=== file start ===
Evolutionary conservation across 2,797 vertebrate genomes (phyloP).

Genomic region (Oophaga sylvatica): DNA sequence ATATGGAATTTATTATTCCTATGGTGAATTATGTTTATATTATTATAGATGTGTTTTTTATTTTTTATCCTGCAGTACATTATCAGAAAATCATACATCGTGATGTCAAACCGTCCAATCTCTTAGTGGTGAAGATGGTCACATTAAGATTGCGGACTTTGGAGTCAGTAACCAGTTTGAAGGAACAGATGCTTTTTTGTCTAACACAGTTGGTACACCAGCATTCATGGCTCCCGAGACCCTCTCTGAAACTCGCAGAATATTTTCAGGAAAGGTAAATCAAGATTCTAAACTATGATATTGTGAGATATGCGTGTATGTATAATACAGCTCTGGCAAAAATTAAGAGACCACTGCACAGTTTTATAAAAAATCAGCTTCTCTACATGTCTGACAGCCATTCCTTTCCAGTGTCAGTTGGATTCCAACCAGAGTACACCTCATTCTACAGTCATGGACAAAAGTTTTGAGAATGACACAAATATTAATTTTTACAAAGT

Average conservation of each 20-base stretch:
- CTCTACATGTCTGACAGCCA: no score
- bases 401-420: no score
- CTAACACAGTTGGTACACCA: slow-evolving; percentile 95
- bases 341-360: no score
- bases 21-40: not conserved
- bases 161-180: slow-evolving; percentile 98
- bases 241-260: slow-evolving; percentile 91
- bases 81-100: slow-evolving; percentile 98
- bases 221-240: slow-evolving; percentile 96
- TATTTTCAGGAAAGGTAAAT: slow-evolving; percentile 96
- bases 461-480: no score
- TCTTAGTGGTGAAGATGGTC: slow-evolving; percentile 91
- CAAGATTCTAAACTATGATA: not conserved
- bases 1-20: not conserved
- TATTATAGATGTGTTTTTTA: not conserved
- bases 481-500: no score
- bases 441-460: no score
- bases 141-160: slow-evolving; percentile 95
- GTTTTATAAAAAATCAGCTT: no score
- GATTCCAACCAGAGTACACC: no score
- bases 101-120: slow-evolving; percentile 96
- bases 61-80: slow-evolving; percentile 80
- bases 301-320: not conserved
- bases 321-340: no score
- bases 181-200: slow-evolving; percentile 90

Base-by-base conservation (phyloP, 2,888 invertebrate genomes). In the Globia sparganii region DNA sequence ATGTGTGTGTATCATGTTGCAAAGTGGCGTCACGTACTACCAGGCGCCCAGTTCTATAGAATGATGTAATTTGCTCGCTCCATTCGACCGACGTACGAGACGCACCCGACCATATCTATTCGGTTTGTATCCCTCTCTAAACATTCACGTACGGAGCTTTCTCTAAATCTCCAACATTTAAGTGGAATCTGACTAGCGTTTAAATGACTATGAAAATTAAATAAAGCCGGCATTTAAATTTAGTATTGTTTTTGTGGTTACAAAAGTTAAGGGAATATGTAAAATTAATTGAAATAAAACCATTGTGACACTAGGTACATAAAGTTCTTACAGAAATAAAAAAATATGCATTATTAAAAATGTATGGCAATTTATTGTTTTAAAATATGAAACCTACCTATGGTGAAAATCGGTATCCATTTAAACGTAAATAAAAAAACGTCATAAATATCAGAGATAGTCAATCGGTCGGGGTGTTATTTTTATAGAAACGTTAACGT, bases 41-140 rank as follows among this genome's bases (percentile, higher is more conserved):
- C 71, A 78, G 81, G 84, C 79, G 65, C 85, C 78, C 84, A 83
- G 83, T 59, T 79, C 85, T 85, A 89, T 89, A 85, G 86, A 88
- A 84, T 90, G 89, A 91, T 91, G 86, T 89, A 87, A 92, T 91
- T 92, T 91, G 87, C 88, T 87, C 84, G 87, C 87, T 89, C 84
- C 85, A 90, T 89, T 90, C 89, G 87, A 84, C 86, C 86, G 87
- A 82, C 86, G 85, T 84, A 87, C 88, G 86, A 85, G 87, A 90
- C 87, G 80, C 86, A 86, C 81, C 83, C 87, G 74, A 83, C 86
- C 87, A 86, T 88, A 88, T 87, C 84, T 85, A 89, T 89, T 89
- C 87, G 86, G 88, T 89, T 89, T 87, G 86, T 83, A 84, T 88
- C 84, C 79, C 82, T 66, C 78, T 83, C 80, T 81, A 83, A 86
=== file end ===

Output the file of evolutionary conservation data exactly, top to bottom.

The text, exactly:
Evolutionary conservation across 2,797 vertebrate genomes (phyloP).

Genomic region (Oophaga sylvatica): DNA sequence ATATGGAATTTATTATTCCTATGGTGAATTATGTTTATATTATTATAGATGTGTTTTTTATTTTTTATCCTGCAGTACATTATCAGAAAATCATACATCGTGATGTCAAACCGTCCAATCTCTTAGTGGTGAAGATGGTCACATTAAGATTGCGGACTTTGGAGTCAGTAACCAGTTTGAAGGAACAGATGCTTTTTTGTCTAACACAGTTGGTACACCAGCATTCATGGCTCCCGAGACCCTCTCTGAAACTCGCAGAATATTTTCAGGAAAGGTAAATCAAGATTCTAAACTATGATATTGTGAGATATGCGTGTATGTATAATACAGCTCTGGCAAAAATTAAGAGACCACTGCACAGTTTTATAAAAAATCAGCTTCTCTACATGTCTGACAGCCATTCCTTTCCAGTGTCAGTTGGATTCCAACCAGAGTACACCTCATTCTACAGTCATGGACAAAAGTTTTGAGAATGACACAAATATTAATTTTTACAAAGT

Average conservation of each 20-base stretch:
- CTCTACATGTCTGACAGCCA: no score
- bases 401-420: no score
- CTAACACAGTTGGTACACCA: slow-evolving; percentile 95
- bases 341-360: no score
- bases 21-40: not conserved
- bases 161-180: slow-evolving; percentile 98
- bases 241-260: slow-evolving; percentile 91
- bases 81-100: slow-evolving; percentile 98
- bases 221-240: slow-evolving; percentile 96
- TATTTTCAGGAAAGGTAAAT: slow-evolving; percentile 96
- bases 461-480: no score
- TCTTAGTGGTGAAGATGGTC: slow-evolving; percentile 91
- CAAGATTCTAAACTATGATA: not conserved
- bases 1-20: not conserved
- TATTATAGATGTGTTTTTTA: not conserved
- bases 481-500: no score
- bases 441-460: no score
- bases 141-160: slow-evolving; percentile 95
- GTTTTATAAAAAATCAGCTT: no score
- GATTCCAACCAGAGTACACC: no score
- bases 101-120: slow-evolving; percentile 96
- bases 61-80: slow-evolving; percentile 80
- bases 301-320: not conserved
- bases 321-340: no score
- bases 181-200: slow-evolving; percentile 90

Base-by-base conservation (phyloP, 2,888 invertebrate genomes). In the Globia sparganii region DNA sequence ATGTGTGTGTATCATGTTGCAAAGTGGCGTCACGTACTACCAGGCGCCCAGTTCTATAGAATGATGTAATTTGCTCGCTCCATTCGACCGACGTACGAGACGCACCCGACCATATCTATTCGGTTTGTATCCCTCTCTAAACATTCACGTACGGAGCTTTCTCTAAATCTCCAACATTTAAGTGGAATCTGACTAGCGTTTAAATGACTATGAAAATTAAATAAAGCCGGCATTTAAATTTAGTATTGTTTTTGTGGTTACAAAAGTTAAGGGAATATGTAAAATTAATTGAAATAAAACCATTGTGACACTAGGTACATAAAGTTCTTACAGAAATAAAAAAATATGCATTATTAAAAATGTATGGCAATTTATTGTTTTAAAATATGAAACCTACCTATGGTGAAAATCGGTATCCATTTAAACGTAAATAAAAAAACGTCATAAATATCAGAGATAGTCAATCGGTCGGGGTGTTATTTTTATAGAAACGTTAACGT, bases 41-140 rank as follows among this genome's bases (percentile, higher is more conserved):
- C 71, A 78, G 81, G 84, C 79, G 65, C 85, C 78, C 84, A 83
- G 83, T 59, T 79, C 85, T 85, A 89, T 89, A 85, G 86, A 88
- A 84, T 90, G 89, A 91, T 91, G 86, T 89, A 87, A 92, T 91
- T 92, T 91, G 87, C 88, T 87, C 84, G 87, C 87, T 89, C 84
- C 85, A 90, T 89, T 90, C 89, G 87, A 84, C 86, C 86, G 87
- A 82, C 86, G 85, T 84, A 87, C 88, G 86, A 85, G 87, A 90
- C 87, G 80, C 86, A 86, C 81, C 83, C 87, G 74, A 83, C 86
- C 87, A 86, T 88, A 88, T 87, C 84, T 85, A 89, T 89, T 89
- C 87, G 86, G 88, T 89, T 89, T 87, G 86, T 83, A 84, T 88
- C 84, C 79, C 82, T 66, C 78, T 83, C 80, T 81, A 83, A 86